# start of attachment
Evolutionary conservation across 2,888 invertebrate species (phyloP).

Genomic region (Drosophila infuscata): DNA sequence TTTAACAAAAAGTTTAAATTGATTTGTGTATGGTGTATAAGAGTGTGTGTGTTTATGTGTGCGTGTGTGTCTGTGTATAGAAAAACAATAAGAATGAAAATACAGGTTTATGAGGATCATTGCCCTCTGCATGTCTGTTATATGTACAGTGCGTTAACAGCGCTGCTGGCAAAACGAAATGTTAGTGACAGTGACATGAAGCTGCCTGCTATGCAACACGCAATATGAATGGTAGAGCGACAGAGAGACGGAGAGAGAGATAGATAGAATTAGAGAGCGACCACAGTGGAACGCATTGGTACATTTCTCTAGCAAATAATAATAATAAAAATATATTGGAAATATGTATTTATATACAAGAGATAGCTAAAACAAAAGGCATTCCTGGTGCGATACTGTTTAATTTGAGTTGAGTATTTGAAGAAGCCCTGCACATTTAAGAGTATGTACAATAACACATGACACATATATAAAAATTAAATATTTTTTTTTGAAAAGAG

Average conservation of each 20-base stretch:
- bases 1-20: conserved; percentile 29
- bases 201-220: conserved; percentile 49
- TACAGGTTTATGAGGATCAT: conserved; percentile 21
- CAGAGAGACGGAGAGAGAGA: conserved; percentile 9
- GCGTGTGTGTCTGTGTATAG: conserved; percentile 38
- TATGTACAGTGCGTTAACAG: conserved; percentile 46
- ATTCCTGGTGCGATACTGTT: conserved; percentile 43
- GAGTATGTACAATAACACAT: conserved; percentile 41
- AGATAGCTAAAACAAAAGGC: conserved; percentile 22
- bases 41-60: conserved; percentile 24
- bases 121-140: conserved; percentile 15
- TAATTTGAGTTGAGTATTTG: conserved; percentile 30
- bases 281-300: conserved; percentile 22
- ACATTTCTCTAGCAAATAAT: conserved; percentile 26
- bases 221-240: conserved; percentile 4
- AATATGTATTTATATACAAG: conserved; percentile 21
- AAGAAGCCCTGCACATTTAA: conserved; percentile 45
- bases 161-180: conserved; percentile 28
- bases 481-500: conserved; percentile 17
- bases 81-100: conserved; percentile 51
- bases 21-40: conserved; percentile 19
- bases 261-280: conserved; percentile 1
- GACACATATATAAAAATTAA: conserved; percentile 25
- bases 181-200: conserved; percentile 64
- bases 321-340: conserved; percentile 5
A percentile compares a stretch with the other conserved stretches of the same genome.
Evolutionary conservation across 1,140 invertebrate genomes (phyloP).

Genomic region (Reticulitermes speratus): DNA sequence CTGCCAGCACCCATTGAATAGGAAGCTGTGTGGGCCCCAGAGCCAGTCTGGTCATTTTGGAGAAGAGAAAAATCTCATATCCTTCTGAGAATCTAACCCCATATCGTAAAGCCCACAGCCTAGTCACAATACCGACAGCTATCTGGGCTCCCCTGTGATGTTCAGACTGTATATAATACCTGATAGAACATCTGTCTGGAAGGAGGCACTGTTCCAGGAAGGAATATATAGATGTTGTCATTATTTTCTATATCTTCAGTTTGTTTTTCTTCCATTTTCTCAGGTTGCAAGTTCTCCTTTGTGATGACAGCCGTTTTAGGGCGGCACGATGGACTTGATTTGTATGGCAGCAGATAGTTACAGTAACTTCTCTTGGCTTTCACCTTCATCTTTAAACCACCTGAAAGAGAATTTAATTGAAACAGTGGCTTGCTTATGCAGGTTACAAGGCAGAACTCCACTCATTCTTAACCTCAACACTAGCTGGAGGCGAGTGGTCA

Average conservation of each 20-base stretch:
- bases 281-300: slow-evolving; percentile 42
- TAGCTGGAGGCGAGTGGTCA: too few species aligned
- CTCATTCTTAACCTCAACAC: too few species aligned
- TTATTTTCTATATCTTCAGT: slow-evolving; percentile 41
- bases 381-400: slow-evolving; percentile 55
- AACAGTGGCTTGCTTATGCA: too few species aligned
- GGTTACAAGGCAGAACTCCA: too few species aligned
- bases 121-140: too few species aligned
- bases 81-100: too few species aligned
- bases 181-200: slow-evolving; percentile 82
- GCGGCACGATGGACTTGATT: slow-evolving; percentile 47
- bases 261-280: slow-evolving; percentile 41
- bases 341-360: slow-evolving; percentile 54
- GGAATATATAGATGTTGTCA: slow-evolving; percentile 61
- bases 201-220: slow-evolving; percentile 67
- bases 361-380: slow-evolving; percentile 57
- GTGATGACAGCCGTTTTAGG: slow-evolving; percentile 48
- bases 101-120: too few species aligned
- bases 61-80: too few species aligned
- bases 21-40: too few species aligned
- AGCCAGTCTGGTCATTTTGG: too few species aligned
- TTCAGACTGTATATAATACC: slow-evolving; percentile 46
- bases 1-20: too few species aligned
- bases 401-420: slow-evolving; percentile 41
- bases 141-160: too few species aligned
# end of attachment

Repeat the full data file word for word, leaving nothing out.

Evolutionary conservation across 2,888 invertebrate species (phyloP).

Genomic region (Drosophila infuscata): DNA sequence TTTAACAAAAAGTTTAAATTGATTTGTGTATGGTGTATAAGAGTGTGTGTGTTTATGTGTGCGTGTGTGTCTGTGTATAGAAAAACAATAAGAATGAAAATACAGGTTTATGAGGATCATTGCCCTCTGCATGTCTGTTATATGTACAGTGCGTTAACAGCGCTGCTGGCAAAACGAAATGTTAGTGACAGTGACATGAAGCTGCCTGCTATGCAACACGCAATATGAATGGTAGAGCGACAGAGAGACGGAGAGAGAGATAGATAGAATTAGAGAGCGACCACAGTGGAACGCATTGGTACATTTCTCTAGCAAATAATAATAATAAAAATATATTGGAAATATGTATTTATATACAAGAGATAGCTAAAACAAAAGGCATTCCTGGTGCGATACTGTTTAATTTGAGTTGAGTATTTGAAGAAGCCCTGCACATTTAAGAGTATGTACAATAACACATGACACATATATAAAAATTAAATATTTTTTTTTGAAAAGAG

Average conservation of each 20-base stretch:
- bases 1-20: conserved; percentile 29
- bases 201-220: conserved; percentile 49
- TACAGGTTTATGAGGATCAT: conserved; percentile 21
- CAGAGAGACGGAGAGAGAGA: conserved; percentile 9
- GCGTGTGTGTCTGTGTATAG: conserved; percentile 38
- TATGTACAGTGCGTTAACAG: conserved; percentile 46
- ATTCCTGGTGCGATACTGTT: conserved; percentile 43
- GAGTATGTACAATAACACAT: conserved; percentile 41
- AGATAGCTAAAACAAAAGGC: conserved; percentile 22
- bases 41-60: conserved; percentile 24
- bases 121-140: conserved; percentile 15
- TAATTTGAGTTGAGTATTTG: conserved; percentile 30
- bases 281-300: conserved; percentile 22
- ACATTTCTCTAGCAAATAAT: conserved; percentile 26
- bases 221-240: conserved; percentile 4
- AATATGTATTTATATACAAG: conserved; percentile 21
- AAGAAGCCCTGCACATTTAA: conserved; percentile 45
- bases 161-180: conserved; percentile 28
- bases 481-500: conserved; percentile 17
- bases 81-100: conserved; percentile 51
- bases 21-40: conserved; percentile 19
- bases 261-280: conserved; percentile 1
- GACACATATATAAAAATTAA: conserved; percentile 25
- bases 181-200: conserved; percentile 64
- bases 321-340: conserved; percentile 5
A percentile compares a stretch with the other conserved stretches of the same genome.
Evolutionary conservation across 1,140 invertebrate genomes (phyloP).

Genomic region (Reticulitermes speratus): DNA sequence CTGCCAGCACCCATTGAATAGGAAGCTGTGTGGGCCCCAGAGCCAGTCTGGTCATTTTGGAGAAGAGAAAAATCTCATATCCTTCTGAGAATCTAACCCCATATCGTAAAGCCCACAGCCTAGTCACAATACCGACAGCTATCTGGGCTCCCCTGTGATGTTCAGACTGTATATAATACCTGATAGAACATCTGTCTGGAAGGAGGCACTGTTCCAGGAAGGAATATATAGATGTTGTCATTATTTTCTATATCTTCAGTTTGTTTTTCTTCCATTTTCTCAGGTTGCAAGTTCTCCTTTGTGATGACAGCCGTTTTAGGGCGGCACGATGGACTTGATTTGTATGGCAGCAGATAGTTACAGTAACTTCTCTTGGCTTTCACCTTCATCTTTAAACCACCTGAAAGAGAATTTAATTGAAACAGTGGCTTGCTTATGCAGGTTACAAGGCAGAACTCCACTCATTCTTAACCTCAACACTAGCTGGAGGCGAGTGGTCA

Average conservation of each 20-base stretch:
- bases 281-300: slow-evolving; percentile 42
- TAGCTGGAGGCGAGTGGTCA: too few species aligned
- CTCATTCTTAACCTCAACAC: too few species aligned
- TTATTTTCTATATCTTCAGT: slow-evolving; percentile 41
- bases 381-400: slow-evolving; percentile 55
- AACAGTGGCTTGCTTATGCA: too few species aligned
- GGTTACAAGGCAGAACTCCA: too few species aligned
- bases 121-140: too few species aligned
- bases 81-100: too few species aligned
- bases 181-200: slow-evolving; percentile 82
- GCGGCACGATGGACTTGATT: slow-evolving; percentile 47
- bases 261-280: slow-evolving; percentile 41
- bases 341-360: slow-evolving; percentile 54
- GGAATATATAGATGTTGTCA: slow-evolving; percentile 61
- bases 201-220: slow-evolving; percentile 67
- bases 361-380: slow-evolving; percentile 57
- GTGATGACAGCCGTTTTAGG: slow-evolving; percentile 48
- bases 101-120: too few species aligned
- bases 61-80: too few species aligned
- bases 21-40: too few species aligned
- AGCCAGTCTGGTCATTTTGG: too few species aligned
- TTCAGACTGTATATAATACC: slow-evolving; percentile 46
- bases 1-20: too few species aligned
- bases 401-420: slow-evolving; percentile 41
- bases 141-160: too few species aligned